In 2015 Italians increased their oil consumption. But they might soon be given a chance to vote in a referendum against drilling in territorial waters. If the quorum is reached and if those promoting the referendum win, operations in three large oilfields will stop soon.
Instead, whatever is the result of the referendum, it will not affect other oil investment programs like Sicily's oilfields Argo and Cassiopea (in front of Gela), whose development is related to Gela's petrochemical industry, nor future researches in the deepest area of the Ionian Sea or off Sardinia's coast where, according to the geologists, there could be significant amounts of oil.
These oilfields are in the Italian economic area of interest, but also in international waters (more than 12 nautical miles from the coast).
It is very unlikely that the government will resort to a change in the laws in an attempt to avoid the referendum. More likely, the date for the referendum will be chosen carefully, maybe coinciding with next spring's administrative elections or with the constitutional referendum that should take place next fall.
From a practical point of view, the government's intention seems to be the blocking of all drilling authorization open requests, through their rejection (starting with the discussed Ombrina Mare oilfield, a few kilometers far from Abruzzo's coast).
In the medium-term, the issue will be solved by the debate the so-called “Titolo Quinto della Costituzione,” which gives Regions the power to decide on energy projects. The need for a referendum on the use of national oil and gas fields arises because of the different points of view of the government and the Regions about energy strategies.
Last year's “Unblock Italy” law reshuffled the “jurisdiction cards” and increased the central government’s power on national resource exploitation.
Among other things, the law introduced an environmental strategic planning (very innovative) to identify along with the citizens and their representatives (Regions, local authorities, associations…) those areas of our country which deserve to be exempted by subsoil resource exploitation. Good heavens.
Ten Regions got furious and last fall presented their request for a referendum.
The referendum question is weak in its content, but very powerful in political-emotional terms. The question put to voters is: “Do the Italian people want the oil and gas fields in their territorial waters to be closed once their concessions expire even if there are still resources in the subsoil?”
The main theme is the concessions' duration. In accordance with the Stability Law, operating oilfields within 12 nautical miles from the coast will have their concessions extended until the exhaustion of gas or oil.
Many oilfields are still full of gas and oil but they were created years ago, when technology was less efficient. With a new authorization and investments in modern technologies those oilfields could be an interesting resource. And these are the projects put at risk by the referendum, the historical oilfields Guendalina, Rospo and Vega which still have useful resources but are very close to their planned early retirement age.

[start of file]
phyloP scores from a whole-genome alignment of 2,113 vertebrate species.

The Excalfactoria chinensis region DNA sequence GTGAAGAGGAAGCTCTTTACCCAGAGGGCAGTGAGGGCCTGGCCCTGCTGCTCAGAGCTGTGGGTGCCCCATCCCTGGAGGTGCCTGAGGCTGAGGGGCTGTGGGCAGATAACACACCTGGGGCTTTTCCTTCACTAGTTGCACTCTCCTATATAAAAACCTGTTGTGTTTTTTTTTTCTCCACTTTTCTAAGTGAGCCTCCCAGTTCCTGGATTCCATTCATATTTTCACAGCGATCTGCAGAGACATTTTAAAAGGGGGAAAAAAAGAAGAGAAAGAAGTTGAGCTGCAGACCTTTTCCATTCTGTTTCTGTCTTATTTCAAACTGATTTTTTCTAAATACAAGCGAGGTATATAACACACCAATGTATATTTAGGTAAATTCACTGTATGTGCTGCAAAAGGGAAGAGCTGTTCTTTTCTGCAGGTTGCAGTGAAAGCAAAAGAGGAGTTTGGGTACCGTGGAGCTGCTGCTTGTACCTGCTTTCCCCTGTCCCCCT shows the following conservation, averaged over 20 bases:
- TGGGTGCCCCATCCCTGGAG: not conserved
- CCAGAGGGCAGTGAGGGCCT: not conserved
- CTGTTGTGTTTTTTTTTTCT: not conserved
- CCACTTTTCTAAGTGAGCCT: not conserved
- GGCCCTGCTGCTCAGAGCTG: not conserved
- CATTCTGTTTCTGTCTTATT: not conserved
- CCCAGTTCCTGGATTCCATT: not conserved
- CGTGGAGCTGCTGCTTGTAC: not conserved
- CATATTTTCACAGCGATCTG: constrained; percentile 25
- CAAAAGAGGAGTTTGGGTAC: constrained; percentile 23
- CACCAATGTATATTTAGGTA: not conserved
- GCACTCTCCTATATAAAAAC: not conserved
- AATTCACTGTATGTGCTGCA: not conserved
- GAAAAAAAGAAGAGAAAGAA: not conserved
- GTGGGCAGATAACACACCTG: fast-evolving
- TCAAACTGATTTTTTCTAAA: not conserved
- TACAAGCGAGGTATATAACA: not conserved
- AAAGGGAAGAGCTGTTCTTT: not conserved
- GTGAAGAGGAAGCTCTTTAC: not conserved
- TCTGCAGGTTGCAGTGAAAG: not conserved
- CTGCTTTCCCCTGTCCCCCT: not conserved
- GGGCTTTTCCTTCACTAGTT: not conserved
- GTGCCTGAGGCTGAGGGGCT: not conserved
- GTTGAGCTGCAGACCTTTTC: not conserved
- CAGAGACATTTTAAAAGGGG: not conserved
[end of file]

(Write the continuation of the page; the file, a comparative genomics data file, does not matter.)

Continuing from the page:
How much oil is there in Italy?
Italy has plenty of energy resources still underused: renewable sources, like geothermy, using earth's internal heat. Italy also has 106 oil platforms in its seas; 113 authorizations for the research of undiscovered oilfields and 202 operating concessions. It imports most of its energy.
But it seems that in the country there is a hidden treasure which could allow not to buy oil and gas from countries where environmental rules aren’t that strict. The national energy strategy, a 2013 political and technical document, establishes that “the total amount of potential hydrocarbons resources is around 700 MTEP”, meaning 700 million equivalent tons of oil.
It means that we could be completely independent in terms of oil for five whole years. Or, if we continue to import oil and gas at today's pace, our oilfields will last more than half a century.
From an absolute point of view, we will benefit from the use of our oilfields both environmentally and economically. Better mining technologies, less transport and emissions affecting the climate, less dangerous tankers in front of our coasts, more wealth.
On the other hand, the exploitation of national oil and gas fields could increase the risk of serious incidents on the field. So far there have been just a few of them: 1950, Cortemaggiore, Piacenza, gas; 1994, Trecate, Novara, oil.
But even if it is just a remote possibility, its consequences would be devastating.
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